The BSA Bullpup
After WW2, the Brits wanted a new, more modern infantry rifle, and surprising no one reading this article experimented heavily with bullpup rifles. The Brits wanted to standardize on the .280 round and commissioned a variety of rifles from Enfield but also from Birmingham Small Arms. BSA produced a prototype rifle.
This British bullpup was a select-fire rifle in .280, and that’s about all we know about it. Oddly, the gun appears to have two triggers, with one forward of the grip and one rearward. Why, I’m not sure, perhaps for hip firing? Also, the grip appears to be the gun’s magazine, making ergonomics a bit awkward.
The EM-1, EM-2, EM-3, and EM-4
In the mid-1940s Enfield Armory began developing a series of bullpup rifles for the British military. The various rifles were all competing designs. The EM-1 and EM-2 used the .280 British cartridge, and each was a bullpup carbine. The EM-3 used a .303 rimless cartridge, and the EM 4 used a round known as the .27 Broadway Trust.
The EM-1, nicknamed the Cobra, used a roller-locked short-recoil design. Modularity seemed to be the key behind the EM-1’s design, focusing on the military being able to turn the EM-1 into an assault rifle, a marksman’s rifle, or a support weapon. It’s fairly ahead of its time in that regard and heavy at 10 pounds unloaded. The EM-1 used an optical sight mounted on the carry handle which was fairly advanced for the 1940s.
The EM-2, nicknamed the Mamba, used a gas-operated, short-stroke gas piston system. The designers aimed to produce the EM-2 as a general-purpose assault rifle heavily relying on accuracy with a max range of 800 meters. The EM-2 was a lighter 8 pounds. Like the EM-1, it used an optic instead of traditional iron sights. This was declared the best British bullpup in the Great British Bullpup show in the 1940s.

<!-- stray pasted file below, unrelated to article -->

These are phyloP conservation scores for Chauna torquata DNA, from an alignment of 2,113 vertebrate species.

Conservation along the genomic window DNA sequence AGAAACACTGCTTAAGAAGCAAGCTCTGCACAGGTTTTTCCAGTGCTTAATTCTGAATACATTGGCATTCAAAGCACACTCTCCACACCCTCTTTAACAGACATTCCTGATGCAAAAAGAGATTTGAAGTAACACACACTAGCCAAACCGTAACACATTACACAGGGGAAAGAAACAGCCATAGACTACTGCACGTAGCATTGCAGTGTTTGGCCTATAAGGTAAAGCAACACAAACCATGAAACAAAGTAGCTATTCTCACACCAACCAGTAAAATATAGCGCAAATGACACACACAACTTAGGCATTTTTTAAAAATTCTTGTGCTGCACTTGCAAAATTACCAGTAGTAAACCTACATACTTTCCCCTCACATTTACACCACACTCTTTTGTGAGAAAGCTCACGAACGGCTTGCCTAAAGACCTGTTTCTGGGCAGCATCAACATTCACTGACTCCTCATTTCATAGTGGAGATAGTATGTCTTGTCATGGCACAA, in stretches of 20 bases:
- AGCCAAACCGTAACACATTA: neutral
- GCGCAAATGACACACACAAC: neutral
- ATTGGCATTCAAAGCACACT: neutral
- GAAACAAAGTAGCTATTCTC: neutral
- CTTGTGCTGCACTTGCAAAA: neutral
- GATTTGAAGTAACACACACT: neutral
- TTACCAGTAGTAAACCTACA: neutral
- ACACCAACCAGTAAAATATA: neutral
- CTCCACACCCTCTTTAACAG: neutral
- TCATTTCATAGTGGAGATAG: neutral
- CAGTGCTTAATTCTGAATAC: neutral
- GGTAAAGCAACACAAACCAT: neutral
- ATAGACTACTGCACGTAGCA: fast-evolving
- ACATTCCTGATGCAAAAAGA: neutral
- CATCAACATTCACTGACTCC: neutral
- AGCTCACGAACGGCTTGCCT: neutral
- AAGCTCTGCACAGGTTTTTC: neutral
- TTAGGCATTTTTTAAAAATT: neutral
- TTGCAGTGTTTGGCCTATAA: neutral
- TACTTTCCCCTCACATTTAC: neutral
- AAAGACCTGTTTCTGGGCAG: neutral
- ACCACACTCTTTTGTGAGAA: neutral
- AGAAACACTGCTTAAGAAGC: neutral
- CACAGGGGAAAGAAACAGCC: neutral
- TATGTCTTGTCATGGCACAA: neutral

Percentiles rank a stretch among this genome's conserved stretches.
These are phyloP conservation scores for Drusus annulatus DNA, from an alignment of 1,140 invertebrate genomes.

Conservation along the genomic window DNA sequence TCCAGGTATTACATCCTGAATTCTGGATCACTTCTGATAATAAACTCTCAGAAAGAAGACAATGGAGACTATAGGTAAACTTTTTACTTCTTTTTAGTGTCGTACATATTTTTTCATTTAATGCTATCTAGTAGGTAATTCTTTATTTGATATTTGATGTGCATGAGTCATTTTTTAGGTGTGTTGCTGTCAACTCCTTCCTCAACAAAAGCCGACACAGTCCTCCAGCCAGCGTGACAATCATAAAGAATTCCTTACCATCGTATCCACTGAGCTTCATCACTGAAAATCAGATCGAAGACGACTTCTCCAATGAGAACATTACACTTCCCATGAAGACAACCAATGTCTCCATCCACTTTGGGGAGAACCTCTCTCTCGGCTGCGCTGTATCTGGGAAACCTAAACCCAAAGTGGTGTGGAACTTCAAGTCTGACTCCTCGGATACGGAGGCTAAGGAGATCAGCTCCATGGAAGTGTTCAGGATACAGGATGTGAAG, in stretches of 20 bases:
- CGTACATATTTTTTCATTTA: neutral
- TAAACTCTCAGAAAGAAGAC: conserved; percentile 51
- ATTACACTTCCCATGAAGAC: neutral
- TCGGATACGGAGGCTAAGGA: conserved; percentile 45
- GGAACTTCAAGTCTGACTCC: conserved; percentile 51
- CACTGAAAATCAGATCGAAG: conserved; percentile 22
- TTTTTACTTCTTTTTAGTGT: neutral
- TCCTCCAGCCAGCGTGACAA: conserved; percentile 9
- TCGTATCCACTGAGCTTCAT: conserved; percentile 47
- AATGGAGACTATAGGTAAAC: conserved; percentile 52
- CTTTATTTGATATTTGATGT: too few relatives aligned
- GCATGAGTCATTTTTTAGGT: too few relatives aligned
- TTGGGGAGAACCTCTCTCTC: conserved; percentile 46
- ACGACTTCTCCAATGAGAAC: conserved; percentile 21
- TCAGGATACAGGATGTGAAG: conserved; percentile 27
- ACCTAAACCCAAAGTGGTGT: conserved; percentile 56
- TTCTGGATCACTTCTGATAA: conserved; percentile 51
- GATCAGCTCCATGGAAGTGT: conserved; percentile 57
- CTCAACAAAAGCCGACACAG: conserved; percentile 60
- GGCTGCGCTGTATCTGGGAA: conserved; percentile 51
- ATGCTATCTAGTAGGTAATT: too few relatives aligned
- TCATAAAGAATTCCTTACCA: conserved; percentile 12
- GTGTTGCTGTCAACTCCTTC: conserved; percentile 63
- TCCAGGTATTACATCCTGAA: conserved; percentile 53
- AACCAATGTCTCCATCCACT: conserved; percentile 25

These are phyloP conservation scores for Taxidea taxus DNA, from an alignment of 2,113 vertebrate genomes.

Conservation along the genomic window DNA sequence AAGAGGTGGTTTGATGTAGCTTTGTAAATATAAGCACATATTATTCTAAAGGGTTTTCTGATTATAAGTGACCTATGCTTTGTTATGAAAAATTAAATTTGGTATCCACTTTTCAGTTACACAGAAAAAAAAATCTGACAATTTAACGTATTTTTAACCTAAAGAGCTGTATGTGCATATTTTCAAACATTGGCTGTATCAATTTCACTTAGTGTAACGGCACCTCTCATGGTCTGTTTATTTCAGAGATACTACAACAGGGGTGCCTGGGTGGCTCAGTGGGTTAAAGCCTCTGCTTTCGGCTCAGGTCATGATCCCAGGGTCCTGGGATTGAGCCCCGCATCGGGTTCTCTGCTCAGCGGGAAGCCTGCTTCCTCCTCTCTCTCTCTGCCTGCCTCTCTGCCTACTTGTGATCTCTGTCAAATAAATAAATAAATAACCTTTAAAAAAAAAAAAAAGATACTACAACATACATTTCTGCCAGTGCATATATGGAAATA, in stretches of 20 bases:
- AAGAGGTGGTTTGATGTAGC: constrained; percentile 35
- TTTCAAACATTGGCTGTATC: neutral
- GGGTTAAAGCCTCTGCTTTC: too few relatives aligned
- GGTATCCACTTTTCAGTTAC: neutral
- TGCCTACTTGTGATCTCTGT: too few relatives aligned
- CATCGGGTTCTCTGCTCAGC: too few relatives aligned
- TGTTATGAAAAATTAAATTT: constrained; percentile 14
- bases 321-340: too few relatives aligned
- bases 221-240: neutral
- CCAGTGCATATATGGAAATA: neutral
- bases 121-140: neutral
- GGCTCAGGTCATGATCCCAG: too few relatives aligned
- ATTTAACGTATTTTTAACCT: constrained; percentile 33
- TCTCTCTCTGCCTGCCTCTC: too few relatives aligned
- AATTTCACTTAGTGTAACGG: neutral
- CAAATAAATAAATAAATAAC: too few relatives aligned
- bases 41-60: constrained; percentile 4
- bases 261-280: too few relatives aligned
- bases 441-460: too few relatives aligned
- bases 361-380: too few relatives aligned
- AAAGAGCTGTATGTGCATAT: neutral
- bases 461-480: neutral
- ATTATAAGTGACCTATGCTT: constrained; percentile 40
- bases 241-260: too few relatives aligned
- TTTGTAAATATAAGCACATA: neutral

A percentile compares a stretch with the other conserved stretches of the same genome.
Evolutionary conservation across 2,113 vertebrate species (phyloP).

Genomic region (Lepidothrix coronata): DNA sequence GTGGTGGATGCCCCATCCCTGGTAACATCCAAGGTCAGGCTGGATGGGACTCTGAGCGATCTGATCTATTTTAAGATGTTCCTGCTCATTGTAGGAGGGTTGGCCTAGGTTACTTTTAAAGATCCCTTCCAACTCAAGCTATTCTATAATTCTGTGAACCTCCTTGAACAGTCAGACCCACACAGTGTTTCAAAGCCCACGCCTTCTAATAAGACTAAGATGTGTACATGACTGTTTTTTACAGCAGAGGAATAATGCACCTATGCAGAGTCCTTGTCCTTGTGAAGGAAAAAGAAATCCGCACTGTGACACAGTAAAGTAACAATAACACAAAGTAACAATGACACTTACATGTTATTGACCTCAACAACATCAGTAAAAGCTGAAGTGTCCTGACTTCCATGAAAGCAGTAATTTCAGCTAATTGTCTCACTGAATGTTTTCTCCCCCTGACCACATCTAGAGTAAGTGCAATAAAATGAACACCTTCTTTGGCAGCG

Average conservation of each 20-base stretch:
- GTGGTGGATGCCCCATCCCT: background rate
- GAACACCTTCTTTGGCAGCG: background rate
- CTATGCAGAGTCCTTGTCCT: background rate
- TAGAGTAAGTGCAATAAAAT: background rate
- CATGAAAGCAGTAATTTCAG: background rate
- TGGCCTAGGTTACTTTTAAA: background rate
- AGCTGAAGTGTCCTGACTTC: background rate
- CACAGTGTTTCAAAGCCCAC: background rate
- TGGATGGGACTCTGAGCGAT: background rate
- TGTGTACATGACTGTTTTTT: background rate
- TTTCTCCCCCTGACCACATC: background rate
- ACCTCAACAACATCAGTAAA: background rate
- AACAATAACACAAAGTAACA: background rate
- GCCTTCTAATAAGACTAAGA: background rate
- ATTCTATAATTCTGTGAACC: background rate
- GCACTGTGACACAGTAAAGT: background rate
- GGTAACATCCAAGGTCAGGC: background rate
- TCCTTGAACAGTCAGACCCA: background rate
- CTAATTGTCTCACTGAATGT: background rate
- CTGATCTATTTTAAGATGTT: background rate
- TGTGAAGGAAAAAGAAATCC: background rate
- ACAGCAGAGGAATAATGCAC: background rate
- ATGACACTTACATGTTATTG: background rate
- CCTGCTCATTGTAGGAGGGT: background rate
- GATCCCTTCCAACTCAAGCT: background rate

The Other Two
The EM-3 and EM-4 didn’t make it very far and didn’t get cool nicknames. The EM-3 would chamber a round known as the .303 rimless, which never existed. The design would eject cartridges over the shooter’s shoulder, although only a single non-working mock-up was produced.
The EM-4 was another British bullpup rifle never produced. It was designed by Sir Dennis Burney of the Broadway Trust company. It’s an odd action that’s principle was an enlarged chamber that the gases expand into and then exhaust through the barrel using a high-low system. The design seems to move the barrel, bolt, and magazine.
I don’t quite understand it, and not many visual aids exist. The rifle used a 7mm projectile and didn’t seem to make it out of the prototype stage.
Break for the FAL
Eventually, the EM-2 was adopted…for all five seconds or so before the Brits went to the FAL, thinking the Americans would do the same. We all agreed to standardize on the 7.62X51mm round and on the FAL rifle. Of course, American pulled a fast one and swapped to the terrible M14.
Throughout the Cold War, the FAL reigned supreme. However, in the mid-1980s, the Brits finally got their bullpup rifle with the SA80 family, which is a whole different article for a different time. It took 40 years to get, and they don’t seem to be willing to get rid of it anytime soon. The bullpup is as British as Earl Gray and calling cookies biscuits.